Smith Street, Chinatown

SINGAPORE: The Chinatown district, a row of 13 shophouses along Smith Street, is now open for tender, with businesses hoping for increased foot traffic while safeguarding the precinct’s rich culture and heritage. The Smith Street revamp aims to revitalise the area’s legacy as a Chinese opera hub and introduce authentic Singaporean cuisine, Channel News Asia reports.

The tender, including shophouses from 11 to 37 Smith Street and the former Chinatown Food Street pedestrian walkway, was launched on Thursday, Nov 30, and will remain open for the next 12 weeks. The goal is to bring back the district’s vibrancy, which has waned over the years, culminating in the closure of Chinatown Food Street in 2021.

All existing businesses at the site will see their tenancies conclude by the middle of next year. Noodle Man Lan Zhou La Mian owner Wong Seng Wai, with a business history spanning 24 years on Smith Street, expressed a desire to continue under the new master tenant. Wong, facing a 40% decline in business since the onset of the COVID-19 pandemic, hopes for a focus on heritage food offerings and affordability to avoid over-commercialisation and soaring rents.

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Chinatown Business Association’s executive director, Lim Yick Suan, anticipates collaborating closely with the new operator to inject fresh concepts into the district. She said, “We are hopeful to have a very, very close collaboration with the new operator to promote and augment Chinatown’s rich heritage and culture. With this, we hope that visitors to Chinatown, (including) Singaporeans and tourists from all around the world, can enjoy and deepen their experience in Singapore’s Chinatown even more.”

Real estate expert Dr Lee Nai Jia, Head of Real Estate Intelligence at PropertyGuru, sees the rejuvenation initiative as timely, considering changing trade dynamics since 2001. While acknowledging the need for a refresh in the concept, he cautioned against the pitfalls of gentrification. Dr Lee emphasised the importance of maintaining affordability for tourists and locals, advocating for a balanced approach to ensure commercial viability. “From a commercial viability point of view, there needs to be a balance where there’s a certain level of affordability in the area, not only for tourists, but for the local population to come here to entertain guests or their friends, and get engaged with each other,” he said.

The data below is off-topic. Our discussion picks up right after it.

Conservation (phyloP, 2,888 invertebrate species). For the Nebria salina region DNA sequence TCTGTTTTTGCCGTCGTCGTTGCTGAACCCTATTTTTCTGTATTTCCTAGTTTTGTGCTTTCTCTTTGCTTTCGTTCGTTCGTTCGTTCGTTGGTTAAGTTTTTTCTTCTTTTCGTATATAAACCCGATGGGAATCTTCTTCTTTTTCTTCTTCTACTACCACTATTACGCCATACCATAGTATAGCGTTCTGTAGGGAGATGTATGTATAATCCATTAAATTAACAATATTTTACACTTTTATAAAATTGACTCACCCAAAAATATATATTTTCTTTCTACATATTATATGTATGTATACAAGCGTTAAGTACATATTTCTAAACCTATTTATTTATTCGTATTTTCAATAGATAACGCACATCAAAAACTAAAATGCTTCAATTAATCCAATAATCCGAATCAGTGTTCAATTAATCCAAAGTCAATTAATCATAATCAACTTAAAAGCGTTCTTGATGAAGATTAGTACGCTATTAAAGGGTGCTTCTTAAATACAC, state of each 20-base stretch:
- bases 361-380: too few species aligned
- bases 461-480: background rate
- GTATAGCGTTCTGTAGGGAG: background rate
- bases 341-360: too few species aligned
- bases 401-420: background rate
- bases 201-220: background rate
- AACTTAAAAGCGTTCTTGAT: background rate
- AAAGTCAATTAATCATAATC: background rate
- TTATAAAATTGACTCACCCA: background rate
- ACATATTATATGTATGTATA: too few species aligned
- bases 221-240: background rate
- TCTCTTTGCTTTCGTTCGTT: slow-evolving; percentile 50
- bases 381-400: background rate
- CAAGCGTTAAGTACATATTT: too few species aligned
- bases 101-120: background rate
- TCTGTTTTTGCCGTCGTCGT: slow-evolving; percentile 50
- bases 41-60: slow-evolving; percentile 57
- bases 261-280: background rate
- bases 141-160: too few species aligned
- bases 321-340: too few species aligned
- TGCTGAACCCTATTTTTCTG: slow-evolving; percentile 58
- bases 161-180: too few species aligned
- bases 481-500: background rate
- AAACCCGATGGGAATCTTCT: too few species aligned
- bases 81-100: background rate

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The lease for the new master tenancy spans five years, with an option for a further four years, providing a longer commitment than typical retail leases. Dr Lee sees this as a positive move by the government to encourage greater investment in the project.

He shared, “The government made a change to allow a longer lease term, at least for the first part, so that the master tenant could actually get back their returns and amortise their capital expenditure. That gives the master tenant that kind of comfort level to invest more, especially at the infrastructure to make it successful.”

Despite concerns about the potential loss of spontaneity, Dr Lee highlighted the benefits of a master tenant in shaping the area’s tenant mix and maintaining overall coherence. He stressed the delicate balance needed to blend the old and the new, acknowledging the area’s diverse demographics, from the youthful Pinnacle@Duxton estate to the more elderly population on the other side.

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As plans unfold for the Smith Street revamp, the community remains hopeful that the revitalisation will strike the right chords, preserving the cultural tapestry of Chinatown while attracting a renewed and diverse audience. As Dr Lee stated, “We no longer can go back to what it used to be in the 60s.”/TISG